To wit, I was watching 1987’s Masters of The Universe of all things and thought about this exact issue. Now, let’s just be clear, it’s a pretty silly movie that is constantly cribbing from established films like Return of the Jedi. But there was this functional moment near the end that perfectly executed the “bad guys close in” moment. Our heroes are executing this last chance to use the cosmic key and send themselves home, but then the awful dunderhead cops show up and it’s like “oh no you’re going to ruin everything!” And it genuinely felt like the screws turning because they built a clear set-up objective going into the scene. So I could lean in with anticipation. But when you don’t care about the goal? When you throw people into situations haphazardly like Extraction? When you think you just have to say whatever as fast and earnestly and urgently as possible and no one’s going to care a la the Pine quote? Then a funny thing happens. No one ends up caring. Because the texture is meaningless and fleeting.
And for all my talk of potentially failing objectives, really the feelings of anguish have to be felt in a much deeper place: the character’s minds.
3. The Note
The fundamental idea behind “bad guys closing in” is that you are articulating the presence of danger. There are many metaphors that could fit this idea, from a noose is tightening, to spinning plates, to putting the characters between a rock and a hard place. All of them work. But the metaphor I often think of comes from an old Cicero parable. I’m talking of course about The Sword of Damocles. Let’s just straight up quote from wiki:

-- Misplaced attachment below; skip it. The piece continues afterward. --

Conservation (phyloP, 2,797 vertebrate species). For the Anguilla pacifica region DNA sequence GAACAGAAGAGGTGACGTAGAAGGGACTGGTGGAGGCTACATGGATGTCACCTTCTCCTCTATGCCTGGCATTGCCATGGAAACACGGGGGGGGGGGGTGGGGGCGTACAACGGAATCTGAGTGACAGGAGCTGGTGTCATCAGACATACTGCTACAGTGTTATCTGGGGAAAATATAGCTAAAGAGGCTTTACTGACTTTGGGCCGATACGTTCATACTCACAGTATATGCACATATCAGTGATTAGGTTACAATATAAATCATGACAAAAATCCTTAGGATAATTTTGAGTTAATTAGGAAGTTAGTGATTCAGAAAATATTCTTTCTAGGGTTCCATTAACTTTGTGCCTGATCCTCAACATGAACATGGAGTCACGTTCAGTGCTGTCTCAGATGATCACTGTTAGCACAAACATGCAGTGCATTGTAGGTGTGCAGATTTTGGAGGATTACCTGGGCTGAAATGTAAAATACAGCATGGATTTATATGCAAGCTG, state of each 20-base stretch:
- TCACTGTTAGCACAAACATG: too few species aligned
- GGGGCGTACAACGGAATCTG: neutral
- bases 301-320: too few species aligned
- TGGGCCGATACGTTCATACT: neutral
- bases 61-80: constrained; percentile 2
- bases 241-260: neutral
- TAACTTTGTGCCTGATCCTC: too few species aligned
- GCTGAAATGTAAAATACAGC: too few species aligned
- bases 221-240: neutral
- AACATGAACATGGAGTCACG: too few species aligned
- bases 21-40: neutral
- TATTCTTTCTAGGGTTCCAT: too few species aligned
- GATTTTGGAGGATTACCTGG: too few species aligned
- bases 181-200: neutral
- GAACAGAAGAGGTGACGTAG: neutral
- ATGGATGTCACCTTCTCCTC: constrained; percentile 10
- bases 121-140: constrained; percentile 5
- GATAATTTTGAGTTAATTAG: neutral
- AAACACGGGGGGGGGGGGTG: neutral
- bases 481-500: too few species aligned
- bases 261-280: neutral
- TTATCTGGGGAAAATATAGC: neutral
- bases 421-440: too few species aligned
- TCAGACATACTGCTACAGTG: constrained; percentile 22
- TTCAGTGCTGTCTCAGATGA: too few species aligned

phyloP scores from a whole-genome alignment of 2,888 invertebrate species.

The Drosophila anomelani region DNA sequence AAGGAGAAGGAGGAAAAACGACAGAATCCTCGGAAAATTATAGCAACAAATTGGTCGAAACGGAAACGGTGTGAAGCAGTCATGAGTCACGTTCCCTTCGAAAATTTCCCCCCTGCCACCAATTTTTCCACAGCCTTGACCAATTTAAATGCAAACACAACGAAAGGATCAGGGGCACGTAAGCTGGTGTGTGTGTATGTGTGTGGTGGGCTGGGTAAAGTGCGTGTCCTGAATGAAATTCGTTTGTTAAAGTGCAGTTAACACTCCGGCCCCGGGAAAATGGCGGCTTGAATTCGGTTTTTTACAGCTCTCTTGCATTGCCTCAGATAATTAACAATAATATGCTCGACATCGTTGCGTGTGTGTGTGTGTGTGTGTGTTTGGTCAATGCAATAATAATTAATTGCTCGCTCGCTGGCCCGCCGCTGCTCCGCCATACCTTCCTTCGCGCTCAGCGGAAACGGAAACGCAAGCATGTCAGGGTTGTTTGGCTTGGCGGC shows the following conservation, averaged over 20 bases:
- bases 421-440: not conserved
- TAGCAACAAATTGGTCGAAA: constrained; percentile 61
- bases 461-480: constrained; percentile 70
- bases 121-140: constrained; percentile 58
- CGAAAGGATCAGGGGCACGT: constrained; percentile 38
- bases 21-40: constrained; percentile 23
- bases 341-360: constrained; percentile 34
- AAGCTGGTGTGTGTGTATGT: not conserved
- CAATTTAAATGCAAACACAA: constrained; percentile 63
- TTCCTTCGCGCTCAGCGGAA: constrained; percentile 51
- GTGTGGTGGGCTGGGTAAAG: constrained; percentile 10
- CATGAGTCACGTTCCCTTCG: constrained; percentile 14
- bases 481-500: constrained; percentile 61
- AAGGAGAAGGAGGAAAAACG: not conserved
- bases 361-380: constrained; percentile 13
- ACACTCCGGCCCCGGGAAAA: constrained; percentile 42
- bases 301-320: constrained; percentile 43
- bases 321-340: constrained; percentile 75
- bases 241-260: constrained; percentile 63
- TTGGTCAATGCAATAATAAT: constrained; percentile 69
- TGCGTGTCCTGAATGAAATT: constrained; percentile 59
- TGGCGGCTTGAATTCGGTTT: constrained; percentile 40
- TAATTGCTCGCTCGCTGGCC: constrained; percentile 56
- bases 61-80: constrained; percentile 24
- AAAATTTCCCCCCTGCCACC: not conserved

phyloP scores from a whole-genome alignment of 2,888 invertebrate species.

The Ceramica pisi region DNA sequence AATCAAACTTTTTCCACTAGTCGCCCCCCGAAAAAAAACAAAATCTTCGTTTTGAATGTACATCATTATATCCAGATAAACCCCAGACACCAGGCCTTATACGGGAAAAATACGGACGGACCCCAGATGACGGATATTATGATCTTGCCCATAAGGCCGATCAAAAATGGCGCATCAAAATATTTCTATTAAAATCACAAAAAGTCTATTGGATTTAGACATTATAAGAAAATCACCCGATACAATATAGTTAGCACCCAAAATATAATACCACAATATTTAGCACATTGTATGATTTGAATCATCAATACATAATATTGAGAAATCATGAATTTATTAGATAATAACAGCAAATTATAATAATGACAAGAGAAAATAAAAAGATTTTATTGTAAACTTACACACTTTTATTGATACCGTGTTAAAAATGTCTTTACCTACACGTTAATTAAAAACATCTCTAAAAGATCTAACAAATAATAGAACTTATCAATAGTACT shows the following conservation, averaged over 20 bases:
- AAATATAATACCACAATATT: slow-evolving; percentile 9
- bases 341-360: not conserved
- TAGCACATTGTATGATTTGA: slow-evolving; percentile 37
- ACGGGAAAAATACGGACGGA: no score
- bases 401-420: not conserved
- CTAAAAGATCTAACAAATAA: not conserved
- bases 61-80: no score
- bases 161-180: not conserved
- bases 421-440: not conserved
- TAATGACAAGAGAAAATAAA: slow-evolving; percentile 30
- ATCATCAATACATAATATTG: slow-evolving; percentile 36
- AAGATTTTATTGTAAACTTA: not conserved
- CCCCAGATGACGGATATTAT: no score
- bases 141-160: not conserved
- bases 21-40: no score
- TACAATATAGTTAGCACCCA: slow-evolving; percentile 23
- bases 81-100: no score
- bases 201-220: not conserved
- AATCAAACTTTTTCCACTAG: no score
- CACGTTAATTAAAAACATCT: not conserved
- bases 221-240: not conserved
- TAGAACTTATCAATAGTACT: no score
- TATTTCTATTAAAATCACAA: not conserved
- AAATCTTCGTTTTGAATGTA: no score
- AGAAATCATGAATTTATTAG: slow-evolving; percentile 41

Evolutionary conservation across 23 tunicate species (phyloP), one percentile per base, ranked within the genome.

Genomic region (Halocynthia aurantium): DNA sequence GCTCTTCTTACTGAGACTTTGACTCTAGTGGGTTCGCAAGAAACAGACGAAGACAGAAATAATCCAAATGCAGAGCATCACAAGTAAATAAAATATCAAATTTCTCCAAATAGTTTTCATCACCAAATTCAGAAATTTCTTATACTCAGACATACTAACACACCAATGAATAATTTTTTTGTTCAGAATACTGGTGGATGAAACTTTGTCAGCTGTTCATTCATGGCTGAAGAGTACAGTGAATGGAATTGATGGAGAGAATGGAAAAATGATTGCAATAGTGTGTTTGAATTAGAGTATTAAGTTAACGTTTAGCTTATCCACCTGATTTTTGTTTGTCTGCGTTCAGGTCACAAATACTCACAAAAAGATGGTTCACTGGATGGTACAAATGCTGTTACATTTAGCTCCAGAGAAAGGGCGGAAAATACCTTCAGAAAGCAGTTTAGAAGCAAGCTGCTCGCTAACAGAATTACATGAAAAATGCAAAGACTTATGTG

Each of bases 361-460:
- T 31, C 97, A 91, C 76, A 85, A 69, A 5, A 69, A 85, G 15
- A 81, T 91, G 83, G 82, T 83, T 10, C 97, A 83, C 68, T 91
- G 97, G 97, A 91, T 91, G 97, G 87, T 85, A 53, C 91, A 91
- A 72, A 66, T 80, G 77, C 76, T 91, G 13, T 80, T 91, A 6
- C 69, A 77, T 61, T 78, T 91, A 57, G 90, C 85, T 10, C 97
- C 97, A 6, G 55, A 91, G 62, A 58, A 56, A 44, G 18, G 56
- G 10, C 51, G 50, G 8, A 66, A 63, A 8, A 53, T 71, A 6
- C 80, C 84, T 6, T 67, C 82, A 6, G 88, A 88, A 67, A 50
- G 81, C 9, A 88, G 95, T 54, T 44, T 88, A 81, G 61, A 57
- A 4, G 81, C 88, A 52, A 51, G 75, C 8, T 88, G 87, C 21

“According to the story, Damocles was pandering to his king, Dionysius, exclaiming that Dionysius was truly fortunate as a great man of power and authority, surrounded by magnificence. In response, Dionysius offered to switch places with Damocles for one day so that Damocles could taste that very fortune firsthand. Damocles quickly and eagerly accepted the king's proposal. Damocles sat on the king's throne, surrounded by every luxury, but Dionysius, who had made many enemies during his reign, arranged that a sword should hang above the throne, held at the pommel only by a single hair of a horse's tail to evoke the sense of what it is like to be king: Though having much fortune, always having to watch in fear and anxiety against dangers that might try to overtake him. Damocles finally begged the king that he be allowed to depart because he no longer wanted to be so fortunate, realizing that with great fortune and power comes also great danger.”